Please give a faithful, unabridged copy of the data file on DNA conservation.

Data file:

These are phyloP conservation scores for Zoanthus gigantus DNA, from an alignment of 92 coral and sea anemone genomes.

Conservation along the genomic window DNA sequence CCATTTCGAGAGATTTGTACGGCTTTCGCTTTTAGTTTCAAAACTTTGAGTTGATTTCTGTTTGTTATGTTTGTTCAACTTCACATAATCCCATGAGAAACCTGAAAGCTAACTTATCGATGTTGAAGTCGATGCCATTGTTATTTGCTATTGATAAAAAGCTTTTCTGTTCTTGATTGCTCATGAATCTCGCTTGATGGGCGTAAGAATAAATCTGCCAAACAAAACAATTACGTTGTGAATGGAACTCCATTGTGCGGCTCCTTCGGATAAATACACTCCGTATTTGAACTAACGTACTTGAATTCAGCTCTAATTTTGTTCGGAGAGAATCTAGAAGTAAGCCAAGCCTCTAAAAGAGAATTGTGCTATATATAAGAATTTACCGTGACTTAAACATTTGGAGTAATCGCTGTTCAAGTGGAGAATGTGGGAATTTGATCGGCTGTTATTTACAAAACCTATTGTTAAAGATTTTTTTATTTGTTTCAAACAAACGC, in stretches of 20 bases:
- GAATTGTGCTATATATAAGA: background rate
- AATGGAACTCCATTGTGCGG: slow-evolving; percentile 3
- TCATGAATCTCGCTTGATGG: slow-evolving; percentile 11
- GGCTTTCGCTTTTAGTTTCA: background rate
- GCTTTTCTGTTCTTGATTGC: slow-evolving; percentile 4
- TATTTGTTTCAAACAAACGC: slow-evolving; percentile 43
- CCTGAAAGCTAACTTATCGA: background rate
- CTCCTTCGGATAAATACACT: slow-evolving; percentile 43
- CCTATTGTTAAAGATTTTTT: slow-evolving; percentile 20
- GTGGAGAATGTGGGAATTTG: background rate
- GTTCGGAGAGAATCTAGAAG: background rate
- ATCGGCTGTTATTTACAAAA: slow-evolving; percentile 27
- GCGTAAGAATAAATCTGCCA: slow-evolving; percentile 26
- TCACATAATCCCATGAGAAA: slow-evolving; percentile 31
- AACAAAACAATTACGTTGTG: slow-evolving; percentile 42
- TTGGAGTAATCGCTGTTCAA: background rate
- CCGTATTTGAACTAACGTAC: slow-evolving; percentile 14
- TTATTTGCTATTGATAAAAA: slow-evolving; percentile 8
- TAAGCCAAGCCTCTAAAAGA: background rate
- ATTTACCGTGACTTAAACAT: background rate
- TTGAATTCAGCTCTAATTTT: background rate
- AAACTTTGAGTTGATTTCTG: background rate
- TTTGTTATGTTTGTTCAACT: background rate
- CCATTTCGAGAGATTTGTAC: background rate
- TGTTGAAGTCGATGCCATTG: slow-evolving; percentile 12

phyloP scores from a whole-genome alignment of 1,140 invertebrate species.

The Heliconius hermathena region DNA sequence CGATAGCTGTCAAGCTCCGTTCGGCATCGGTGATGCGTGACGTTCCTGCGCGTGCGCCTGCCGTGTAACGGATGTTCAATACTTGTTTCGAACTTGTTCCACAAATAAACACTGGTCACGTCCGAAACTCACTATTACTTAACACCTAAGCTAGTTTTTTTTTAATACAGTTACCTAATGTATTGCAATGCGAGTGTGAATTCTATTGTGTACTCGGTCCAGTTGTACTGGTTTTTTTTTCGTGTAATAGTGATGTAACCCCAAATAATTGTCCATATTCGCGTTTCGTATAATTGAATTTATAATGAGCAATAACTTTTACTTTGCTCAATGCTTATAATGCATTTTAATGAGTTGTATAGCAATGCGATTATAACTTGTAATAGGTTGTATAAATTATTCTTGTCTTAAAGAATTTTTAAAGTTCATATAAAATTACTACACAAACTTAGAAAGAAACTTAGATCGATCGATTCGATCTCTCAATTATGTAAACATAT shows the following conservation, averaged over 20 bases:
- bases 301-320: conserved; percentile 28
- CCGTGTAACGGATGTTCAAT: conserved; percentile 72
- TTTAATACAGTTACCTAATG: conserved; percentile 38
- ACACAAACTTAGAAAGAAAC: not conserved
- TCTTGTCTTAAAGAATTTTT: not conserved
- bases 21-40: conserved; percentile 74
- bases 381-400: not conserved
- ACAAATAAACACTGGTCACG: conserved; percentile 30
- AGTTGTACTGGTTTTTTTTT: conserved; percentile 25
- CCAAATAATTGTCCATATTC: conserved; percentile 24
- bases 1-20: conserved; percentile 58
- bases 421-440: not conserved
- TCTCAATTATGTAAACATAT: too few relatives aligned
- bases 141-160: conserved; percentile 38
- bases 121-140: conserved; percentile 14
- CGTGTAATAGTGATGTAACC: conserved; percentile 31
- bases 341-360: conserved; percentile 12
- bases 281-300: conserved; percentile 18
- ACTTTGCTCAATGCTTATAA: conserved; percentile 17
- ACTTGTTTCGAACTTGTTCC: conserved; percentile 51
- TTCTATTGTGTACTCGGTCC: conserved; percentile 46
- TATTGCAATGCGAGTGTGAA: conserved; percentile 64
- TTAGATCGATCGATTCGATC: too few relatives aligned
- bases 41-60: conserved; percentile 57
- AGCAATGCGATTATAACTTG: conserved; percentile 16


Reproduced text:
These are phyloP conservation scores for Zoanthus gigantus DNA, from an alignment of 92 coral and sea anemone genomes.

Conservation along the genomic window DNA sequence CCATTTCGAGAGATTTGTACGGCTTTCGCTTTTAGTTTCAAAACTTTGAGTTGATTTCTGTTTGTTATGTTTGTTCAACTTCACATAATCCCATGAGAAACCTGAAAGCTAACTTATCGATGTTGAAGTCGATGCCATTGTTATTTGCTATTGATAAAAAGCTTTTCTGTTCTTGATTGCTCATGAATCTCGCTTGATGGGCGTAAGAATAAATCTGCCAAACAAAACAATTACGTTGTGAATGGAACTCCATTGTGCGGCTCCTTCGGATAAATACACTCCGTATTTGAACTAACGTACTTGAATTCAGCTCTAATTTTGTTCGGAGAGAATCTAGAAGTAAGCCAAGCCTCTAAAAGAGAATTGTGCTATATATAAGAATTTACCGTGACTTAAACATTTGGAGTAATCGCTGTTCAAGTGGAGAATGTGGGAATTTGATCGGCTGTTATTTACAAAACCTATTGTTAAAGATTTTTTTATTTGTTTCAAACAAACGC, in stretches of 20 bases:
- GAATTGTGCTATATATAAGA: background rate
- AATGGAACTCCATTGTGCGG: slow-evolving; percentile 3
- TCATGAATCTCGCTTGATGG: slow-evolving; percentile 11
- GGCTTTCGCTTTTAGTTTCA: background rate
- GCTTTTCTGTTCTTGATTGC: slow-evolving; percentile 4
- TATTTGTTTCAAACAAACGC: slow-evolving; percentile 43
- CCTGAAAGCTAACTTATCGA: background rate
- CTCCTTCGGATAAATACACT: slow-evolving; percentile 43
- CCTATTGTTAAAGATTTTTT: slow-evolving; percentile 20
- GTGGAGAATGTGGGAATTTG: background rate
- GTTCGGAGAGAATCTAGAAG: background rate
- ATCGGCTGTTATTTACAAAA: slow-evolving; percentile 27
- GCGTAAGAATAAATCTGCCA: slow-evolving; percentile 26
- TCACATAATCCCATGAGAAA: slow-evolving; percentile 31
- AACAAAACAATTACGTTGTG: slow-evolving; percentile 42
- TTGGAGTAATCGCTGTTCAA: background rate
- CCGTATTTGAACTAACGTAC: slow-evolving; percentile 14
- TTATTTGCTATTGATAAAAA: slow-evolving; percentile 8
- TAAGCCAAGCCTCTAAAAGA: background rate
- ATTTACCGTGACTTAAACAT: background rate
- TTGAATTCAGCTCTAATTTT: background rate
- AAACTTTGAGTTGATTTCTG: background rate
- TTTGTTATGTTTGTTCAACT: background rate
- CCATTTCGAGAGATTTGTAC: background rate
- TGTTGAAGTCGATGCCATTG: slow-evolving; percentile 12

phyloP scores from a whole-genome alignment of 1,140 invertebrate species.

The Heliconius hermathena region DNA sequence CGATAGCTGTCAAGCTCCGTTCGGCATCGGTGATGCGTGACGTTCCTGCGCGTGCGCCTGCCGTGTAACGGATGTTCAATACTTGTTTCGAACTTGTTCCACAAATAAACACTGGTCACGTCCGAAACTCACTATTACTTAACACCTAAGCTAGTTTTTTTTTAATACAGTTACCTAATGTATTGCAATGCGAGTGTGAATTCTATTGTGTACTCGGTCCAGTTGTACTGGTTTTTTTTTCGTGTAATAGTGATGTAACCCCAAATAATTGTCCATATTCGCGTTTCGTATAATTGAATTTATAATGAGCAATAACTTTTACTTTGCTCAATGCTTATAATGCATTTTAATGAGTTGTATAGCAATGCGATTATAACTTGTAATAGGTTGTATAAATTATTCTTGTCTTAAAGAATTTTTAAAGTTCATATAAAATTACTACACAAACTTAGAAAGAAACTTAGATCGATCGATTCGATCTCTCAATTATGTAAACATAT shows the following conservation, averaged over 20 bases:
- bases 301-320: conserved; percentile 28
- CCGTGTAACGGATGTTCAAT: conserved; percentile 72
- TTTAATACAGTTACCTAATG: conserved; percentile 38
- ACACAAACTTAGAAAGAAAC: not conserved
- TCTTGTCTTAAAGAATTTTT: not conserved
- bases 21-40: conserved; percentile 74
- bases 381-400: not conserved
- ACAAATAAACACTGGTCACG: conserved; percentile 30
- AGTTGTACTGGTTTTTTTTT: conserved; percentile 25
- CCAAATAATTGTCCATATTC: conserved; percentile 24
- bases 1-20: conserved; percentile 58
- bases 421-440: not conserved
- TCTCAATTATGTAAACATAT: too few relatives aligned
- bases 141-160: conserved; percentile 38
- bases 121-140: conserved; percentile 14
- CGTGTAATAGTGATGTAACC: conserved; percentile 31
- bases 341-360: conserved; percentile 12
- bases 281-300: conserved; percentile 18
- ACTTTGCTCAATGCTTATAA: conserved; percentile 17
- ACTTGTTTCGAACTTGTTCC: conserved; percentile 51
- TTCTATTGTGTACTCGGTCC: conserved; percentile 46
- TATTGCAATGCGAGTGTGAA: conserved; percentile 64
- TTAGATCGATCGATTCGATC: too few relatives aligned
- bases 41-60: conserved; percentile 57
- AGCAATGCGATTATAACTTG: conserved; percentile 16